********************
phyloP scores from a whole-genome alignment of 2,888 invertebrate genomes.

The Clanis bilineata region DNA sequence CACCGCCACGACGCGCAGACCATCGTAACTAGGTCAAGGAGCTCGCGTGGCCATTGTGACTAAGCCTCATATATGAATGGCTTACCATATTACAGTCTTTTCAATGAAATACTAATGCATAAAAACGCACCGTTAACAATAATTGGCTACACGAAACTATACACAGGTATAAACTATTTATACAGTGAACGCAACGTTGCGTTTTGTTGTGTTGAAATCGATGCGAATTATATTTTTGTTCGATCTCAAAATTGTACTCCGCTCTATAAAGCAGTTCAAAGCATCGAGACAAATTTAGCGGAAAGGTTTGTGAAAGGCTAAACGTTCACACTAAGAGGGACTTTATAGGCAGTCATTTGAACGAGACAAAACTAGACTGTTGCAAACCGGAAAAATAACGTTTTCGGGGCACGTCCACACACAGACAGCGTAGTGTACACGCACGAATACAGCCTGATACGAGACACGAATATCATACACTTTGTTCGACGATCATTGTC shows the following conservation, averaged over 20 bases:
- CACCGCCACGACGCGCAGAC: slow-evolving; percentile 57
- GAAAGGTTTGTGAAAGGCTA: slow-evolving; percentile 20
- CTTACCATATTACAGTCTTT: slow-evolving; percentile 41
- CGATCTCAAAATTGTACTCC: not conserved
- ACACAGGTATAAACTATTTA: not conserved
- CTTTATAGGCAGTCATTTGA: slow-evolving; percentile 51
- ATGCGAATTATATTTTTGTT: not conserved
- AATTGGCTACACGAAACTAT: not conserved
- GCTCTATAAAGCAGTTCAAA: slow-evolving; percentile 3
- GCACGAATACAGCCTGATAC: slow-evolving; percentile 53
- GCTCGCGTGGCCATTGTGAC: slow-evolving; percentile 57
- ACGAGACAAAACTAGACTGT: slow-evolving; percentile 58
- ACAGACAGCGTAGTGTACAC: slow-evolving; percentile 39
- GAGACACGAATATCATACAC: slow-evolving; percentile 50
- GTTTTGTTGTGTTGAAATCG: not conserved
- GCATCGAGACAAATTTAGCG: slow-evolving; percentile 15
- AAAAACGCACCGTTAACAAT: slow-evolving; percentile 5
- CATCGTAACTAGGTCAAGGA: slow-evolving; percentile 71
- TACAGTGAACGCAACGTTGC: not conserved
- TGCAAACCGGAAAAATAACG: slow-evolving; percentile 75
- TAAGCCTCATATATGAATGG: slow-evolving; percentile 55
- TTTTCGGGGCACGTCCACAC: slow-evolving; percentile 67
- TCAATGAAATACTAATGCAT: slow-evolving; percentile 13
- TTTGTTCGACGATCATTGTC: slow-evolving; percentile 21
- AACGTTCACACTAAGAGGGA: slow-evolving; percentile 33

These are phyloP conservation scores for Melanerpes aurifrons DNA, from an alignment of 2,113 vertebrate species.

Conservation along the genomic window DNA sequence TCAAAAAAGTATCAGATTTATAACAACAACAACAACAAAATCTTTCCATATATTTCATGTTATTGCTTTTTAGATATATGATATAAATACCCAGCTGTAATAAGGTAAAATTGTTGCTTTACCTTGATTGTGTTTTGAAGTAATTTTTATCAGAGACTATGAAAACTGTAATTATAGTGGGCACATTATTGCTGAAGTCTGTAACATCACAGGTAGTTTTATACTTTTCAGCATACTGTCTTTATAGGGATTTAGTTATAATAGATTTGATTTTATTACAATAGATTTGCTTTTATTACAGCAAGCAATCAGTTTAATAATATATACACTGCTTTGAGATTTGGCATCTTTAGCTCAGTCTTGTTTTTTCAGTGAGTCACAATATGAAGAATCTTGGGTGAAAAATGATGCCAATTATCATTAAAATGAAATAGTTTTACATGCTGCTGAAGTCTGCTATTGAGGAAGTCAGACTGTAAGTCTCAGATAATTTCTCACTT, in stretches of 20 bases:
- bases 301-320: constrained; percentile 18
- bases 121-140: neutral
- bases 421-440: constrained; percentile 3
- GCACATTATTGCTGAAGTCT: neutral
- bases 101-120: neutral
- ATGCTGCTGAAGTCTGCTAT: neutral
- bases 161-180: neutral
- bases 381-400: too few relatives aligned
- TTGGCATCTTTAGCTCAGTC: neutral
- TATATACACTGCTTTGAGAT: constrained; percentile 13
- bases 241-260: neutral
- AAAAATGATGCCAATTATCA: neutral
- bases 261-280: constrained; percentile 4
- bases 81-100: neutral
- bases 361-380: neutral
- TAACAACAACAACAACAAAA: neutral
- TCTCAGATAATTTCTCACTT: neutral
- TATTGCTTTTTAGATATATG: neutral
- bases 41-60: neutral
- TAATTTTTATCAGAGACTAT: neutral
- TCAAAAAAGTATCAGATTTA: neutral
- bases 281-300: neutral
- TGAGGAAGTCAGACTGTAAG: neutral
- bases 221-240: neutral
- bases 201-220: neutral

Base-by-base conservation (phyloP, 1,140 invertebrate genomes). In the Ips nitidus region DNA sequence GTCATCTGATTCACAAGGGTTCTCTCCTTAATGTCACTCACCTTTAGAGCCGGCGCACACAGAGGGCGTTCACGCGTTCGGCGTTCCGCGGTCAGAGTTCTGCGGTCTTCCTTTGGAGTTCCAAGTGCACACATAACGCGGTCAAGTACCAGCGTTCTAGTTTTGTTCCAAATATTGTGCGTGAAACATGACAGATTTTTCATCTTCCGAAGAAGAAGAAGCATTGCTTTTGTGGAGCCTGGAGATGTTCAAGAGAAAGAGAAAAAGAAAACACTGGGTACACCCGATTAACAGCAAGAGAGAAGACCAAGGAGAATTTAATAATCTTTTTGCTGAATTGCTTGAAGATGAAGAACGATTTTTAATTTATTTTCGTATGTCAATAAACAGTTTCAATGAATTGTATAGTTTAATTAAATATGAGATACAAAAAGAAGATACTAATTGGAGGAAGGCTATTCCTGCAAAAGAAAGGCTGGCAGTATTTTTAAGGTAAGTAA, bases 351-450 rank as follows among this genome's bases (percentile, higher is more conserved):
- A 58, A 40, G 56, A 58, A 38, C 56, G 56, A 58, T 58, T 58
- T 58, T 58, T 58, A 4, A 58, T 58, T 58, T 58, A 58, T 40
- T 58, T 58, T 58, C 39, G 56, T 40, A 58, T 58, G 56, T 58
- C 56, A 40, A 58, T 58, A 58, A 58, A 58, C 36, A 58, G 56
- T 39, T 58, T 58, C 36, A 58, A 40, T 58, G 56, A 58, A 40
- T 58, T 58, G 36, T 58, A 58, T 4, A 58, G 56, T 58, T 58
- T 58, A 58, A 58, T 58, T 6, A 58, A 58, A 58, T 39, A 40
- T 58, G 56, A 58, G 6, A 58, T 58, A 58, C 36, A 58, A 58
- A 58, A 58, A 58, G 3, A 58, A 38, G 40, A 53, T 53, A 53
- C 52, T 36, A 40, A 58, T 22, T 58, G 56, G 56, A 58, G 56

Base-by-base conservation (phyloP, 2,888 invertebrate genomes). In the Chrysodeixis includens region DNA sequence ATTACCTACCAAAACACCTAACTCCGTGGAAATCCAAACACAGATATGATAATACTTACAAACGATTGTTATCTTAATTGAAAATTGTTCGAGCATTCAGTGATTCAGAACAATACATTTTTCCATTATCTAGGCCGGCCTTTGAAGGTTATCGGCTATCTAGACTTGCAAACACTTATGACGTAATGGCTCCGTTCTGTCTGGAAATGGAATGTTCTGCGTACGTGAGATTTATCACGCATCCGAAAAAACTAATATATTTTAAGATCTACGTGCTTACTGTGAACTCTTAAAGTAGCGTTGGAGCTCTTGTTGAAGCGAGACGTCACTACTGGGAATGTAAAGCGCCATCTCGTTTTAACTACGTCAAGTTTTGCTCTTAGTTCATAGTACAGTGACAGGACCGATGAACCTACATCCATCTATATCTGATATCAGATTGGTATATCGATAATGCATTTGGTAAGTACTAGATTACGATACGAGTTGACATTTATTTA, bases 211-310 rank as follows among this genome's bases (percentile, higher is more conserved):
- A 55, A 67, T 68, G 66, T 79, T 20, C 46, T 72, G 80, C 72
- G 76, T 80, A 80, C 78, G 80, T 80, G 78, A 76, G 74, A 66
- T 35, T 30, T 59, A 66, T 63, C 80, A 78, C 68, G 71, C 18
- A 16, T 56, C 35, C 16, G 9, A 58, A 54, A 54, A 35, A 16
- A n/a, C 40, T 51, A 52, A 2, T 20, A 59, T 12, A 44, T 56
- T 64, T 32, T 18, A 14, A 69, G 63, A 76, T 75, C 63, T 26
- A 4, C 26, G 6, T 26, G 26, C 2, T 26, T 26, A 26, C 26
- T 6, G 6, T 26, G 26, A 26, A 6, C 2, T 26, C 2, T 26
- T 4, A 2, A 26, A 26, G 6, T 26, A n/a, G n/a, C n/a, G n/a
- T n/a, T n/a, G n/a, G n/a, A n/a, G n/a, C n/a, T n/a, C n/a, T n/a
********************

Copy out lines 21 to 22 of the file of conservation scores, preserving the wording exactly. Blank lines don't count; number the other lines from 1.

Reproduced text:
- TACAGTGAACGCAACGTTGC: not conserved
- TGCAAACCGGAAAAATAACG: slow-evolving; percentile 75